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Delta Smelt's Fate Worries Scientists

The once-populous tiny fish is vanishing from the Sacramento-San Joaquin estuary. That may signal big trouble.

April 17, 2006|Bettina Boxall | Times Staff Writer

DAVIS, Calif. — Last summer, state fish and game workers dragged a net dozens of times through the milk-chocolate waters of the Sacramento-San Joaquin Delta, looking for a tiny, steely blue fish found nowhere else in the world. The catch, 17 delta smelt, was shockingly small.

Never in the nearly five decades that the state has monitored smelt in the sprawling delta, where two of the state's biggest rivers converge just east of San Francisco Bay, have their numbers been as dismal. So abundant a generation ago that fishermen used the translucent, finger-length fish for bait, the delta smelt population has plummeted from the millions to an estimated 100,000 or less -- bringing it, some warn, to the brink of extinction.

The smelt's recent collapse, coupled with the decline of three other fish species that swim in the delta, has launched a multimillion-dollar scientific detective hunt for the reason.

There is a sense of urgency because the smelt's only home is one of California's most important, if troubled, ecosystems. The hub of the state's giant water system and a Bay Area playground, the delta is a vital link in the estuary chain that supports most of California's commercial fish species.

If the smelt is lost, it will be one more sign that the delta is too taxed to give Californians everything they demand of it.

"The only way we'll be able to save this estuary and the valuable resources it provides ... is by figuring out what's going wrong for this little fish," said Tina Swanson, a senior scientist with the Bay Institute, which last month petitioned the federal government to upgrade the smelt's protected status to endangered.

Environmental safeguards in place for more than a decade have altered the operation of the big government water projects, sometimes even shutting down the enormous delta pumps that supply two out of three Californians. But that hasn't been enough.

"I think for delta smelt it's looking pretty gloomy," said UC Davis research ecologist Bill Bennett, who has spent much of the last decade studying the fish's decline. The delta "is really not a good place for them to live anymore. It's a very different aquarium these fish are in than it was 30 years ago."

The delta's degradation started with the Gold Rush, when settlers drained its vast, rich tidal marshes for cropland and walled its meandering waterways with earthen levees. More recently, the estuary's natural rhythms of flow and saltiness have been broken by upstream dams and delta water exports that rocketed after completion of the State Water Project in the late 1960s. Farm and urban runoff has brought a stew of pesticides and other contaminants, and an ever-expanding array of nonnative species competes for food and habitat.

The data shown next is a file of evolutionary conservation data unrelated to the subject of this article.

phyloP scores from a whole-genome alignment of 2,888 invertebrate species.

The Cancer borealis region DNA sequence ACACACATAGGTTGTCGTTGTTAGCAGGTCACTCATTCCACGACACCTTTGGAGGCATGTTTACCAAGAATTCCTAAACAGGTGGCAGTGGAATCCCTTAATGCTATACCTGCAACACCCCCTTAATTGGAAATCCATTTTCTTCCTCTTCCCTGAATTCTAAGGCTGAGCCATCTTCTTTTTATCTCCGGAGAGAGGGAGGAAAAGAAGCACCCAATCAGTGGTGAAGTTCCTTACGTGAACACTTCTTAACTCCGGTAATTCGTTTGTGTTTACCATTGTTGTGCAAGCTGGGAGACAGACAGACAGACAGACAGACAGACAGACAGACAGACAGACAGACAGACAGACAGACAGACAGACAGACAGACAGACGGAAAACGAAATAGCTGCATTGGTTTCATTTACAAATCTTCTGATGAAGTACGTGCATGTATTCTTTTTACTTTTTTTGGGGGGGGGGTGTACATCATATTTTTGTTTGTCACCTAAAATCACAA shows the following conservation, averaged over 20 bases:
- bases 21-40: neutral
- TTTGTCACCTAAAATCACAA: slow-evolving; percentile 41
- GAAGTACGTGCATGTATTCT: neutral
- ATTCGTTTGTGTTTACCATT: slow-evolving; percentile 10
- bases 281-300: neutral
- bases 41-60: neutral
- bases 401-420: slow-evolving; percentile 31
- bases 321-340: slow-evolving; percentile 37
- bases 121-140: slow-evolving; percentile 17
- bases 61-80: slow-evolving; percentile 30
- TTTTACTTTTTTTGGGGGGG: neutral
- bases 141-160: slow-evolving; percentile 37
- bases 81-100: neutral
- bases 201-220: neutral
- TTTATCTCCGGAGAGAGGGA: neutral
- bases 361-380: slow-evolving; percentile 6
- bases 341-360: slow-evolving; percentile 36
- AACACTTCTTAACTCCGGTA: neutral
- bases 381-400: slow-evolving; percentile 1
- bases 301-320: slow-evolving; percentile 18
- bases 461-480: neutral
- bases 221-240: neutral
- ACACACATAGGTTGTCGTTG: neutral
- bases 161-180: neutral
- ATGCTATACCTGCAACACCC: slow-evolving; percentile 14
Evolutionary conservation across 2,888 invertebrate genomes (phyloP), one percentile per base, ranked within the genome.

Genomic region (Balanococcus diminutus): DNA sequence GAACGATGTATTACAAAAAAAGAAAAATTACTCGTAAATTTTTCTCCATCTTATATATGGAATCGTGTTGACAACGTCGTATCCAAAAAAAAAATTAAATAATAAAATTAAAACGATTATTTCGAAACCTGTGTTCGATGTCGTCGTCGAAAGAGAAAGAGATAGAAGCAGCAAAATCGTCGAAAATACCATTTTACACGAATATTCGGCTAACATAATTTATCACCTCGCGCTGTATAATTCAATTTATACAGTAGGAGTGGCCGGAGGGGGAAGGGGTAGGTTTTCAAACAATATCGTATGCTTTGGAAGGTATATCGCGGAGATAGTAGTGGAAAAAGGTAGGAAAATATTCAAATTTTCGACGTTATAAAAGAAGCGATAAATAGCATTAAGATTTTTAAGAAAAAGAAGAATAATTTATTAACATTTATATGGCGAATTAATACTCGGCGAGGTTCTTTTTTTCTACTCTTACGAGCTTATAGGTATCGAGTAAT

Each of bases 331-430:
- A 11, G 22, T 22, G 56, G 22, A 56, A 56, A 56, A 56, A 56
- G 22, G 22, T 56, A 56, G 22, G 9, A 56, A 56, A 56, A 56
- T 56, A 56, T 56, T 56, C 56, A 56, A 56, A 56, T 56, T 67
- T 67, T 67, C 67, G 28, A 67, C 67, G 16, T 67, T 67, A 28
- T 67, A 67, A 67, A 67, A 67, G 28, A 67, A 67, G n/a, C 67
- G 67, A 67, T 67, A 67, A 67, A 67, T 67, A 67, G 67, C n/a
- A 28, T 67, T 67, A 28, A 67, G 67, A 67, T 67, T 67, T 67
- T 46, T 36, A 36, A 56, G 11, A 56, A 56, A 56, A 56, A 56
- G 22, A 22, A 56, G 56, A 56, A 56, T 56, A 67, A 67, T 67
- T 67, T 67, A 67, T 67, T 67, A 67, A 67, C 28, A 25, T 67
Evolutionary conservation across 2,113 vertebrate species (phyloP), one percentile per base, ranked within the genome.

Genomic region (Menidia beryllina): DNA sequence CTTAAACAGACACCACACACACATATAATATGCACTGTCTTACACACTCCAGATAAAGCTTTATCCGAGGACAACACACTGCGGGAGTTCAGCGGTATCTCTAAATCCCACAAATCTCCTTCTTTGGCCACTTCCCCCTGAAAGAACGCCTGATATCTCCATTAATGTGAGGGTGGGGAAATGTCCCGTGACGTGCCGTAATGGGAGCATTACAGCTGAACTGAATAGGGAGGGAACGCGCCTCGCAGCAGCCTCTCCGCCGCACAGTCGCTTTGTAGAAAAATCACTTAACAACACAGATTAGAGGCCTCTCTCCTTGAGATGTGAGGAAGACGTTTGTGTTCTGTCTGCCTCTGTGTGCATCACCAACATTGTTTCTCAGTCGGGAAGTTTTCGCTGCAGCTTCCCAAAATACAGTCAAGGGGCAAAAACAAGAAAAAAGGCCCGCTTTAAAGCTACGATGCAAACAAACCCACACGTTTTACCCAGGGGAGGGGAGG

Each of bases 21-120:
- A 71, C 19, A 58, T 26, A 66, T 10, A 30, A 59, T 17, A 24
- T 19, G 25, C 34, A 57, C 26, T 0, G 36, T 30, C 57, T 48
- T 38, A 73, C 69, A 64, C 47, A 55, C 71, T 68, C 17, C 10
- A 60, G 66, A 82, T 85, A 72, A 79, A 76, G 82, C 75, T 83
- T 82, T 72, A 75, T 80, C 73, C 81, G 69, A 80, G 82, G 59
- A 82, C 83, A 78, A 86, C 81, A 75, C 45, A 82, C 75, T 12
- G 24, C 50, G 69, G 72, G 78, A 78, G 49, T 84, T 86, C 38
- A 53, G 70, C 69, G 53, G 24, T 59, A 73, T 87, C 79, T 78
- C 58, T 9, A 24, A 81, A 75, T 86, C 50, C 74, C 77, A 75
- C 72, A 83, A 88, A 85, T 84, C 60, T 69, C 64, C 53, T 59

Yet scientists aren't sure exactly what in that grim summary is pushing the smelt to the edge of survival.

"Is it one more straw on the camel's back or did something new creep in?" asked Bruce Herbold, a U.S. Environmental Protection Agency fish biologist who is helping coordinate the scientific sleuthing by a consortium of federal and state agencies.

The smelt's numbers began to plunge in the early 1980s. In 1993, the fish was listed as threatened under the Endangered Species Act. The Bay Institute and two other groups say the listing should now be changed to endangered.

"Many of us watching the situation fully expected, because last year was a good water year, the numbers would be better," said David Harlow, an assistant field supervisor with the U.S. Fish and Wildlife Service. "They aren't."

Moreover, three other delta fish have also taken a dive since 2002: the native longfin smelt, young striped bass and -- most surprising to biologists -- the threadfin shad.

"That blew everyone away because they had been doing wonderfully for years," said Ted Sommer, a state Department of Water Resources environmental specialist.

After a year of data-crunching, the science team suspects there is not one culprit, but many.

Inevitably, any look at the delta turns to the mammoth government pumping operations in the south delta that fill the aqueducts carrying water to the vegetable fields of the San Joaquin Valley and the subdivisions of Southern California. The pumps are so powerful that they can reverse the natural flow in delta channels.

In 2003, enough fresh water was sucked out of the delta to fill a lake the size of Los Angeles to a depth of nearly 22 feet. Delta water exports in the last five years have been among the highest on record, according to state figures, and the timing of exports has also changed. Less water is being pumped in the spring and more at other times of the year, particularly during winter, a shift that was intended to protect spawning female fish.

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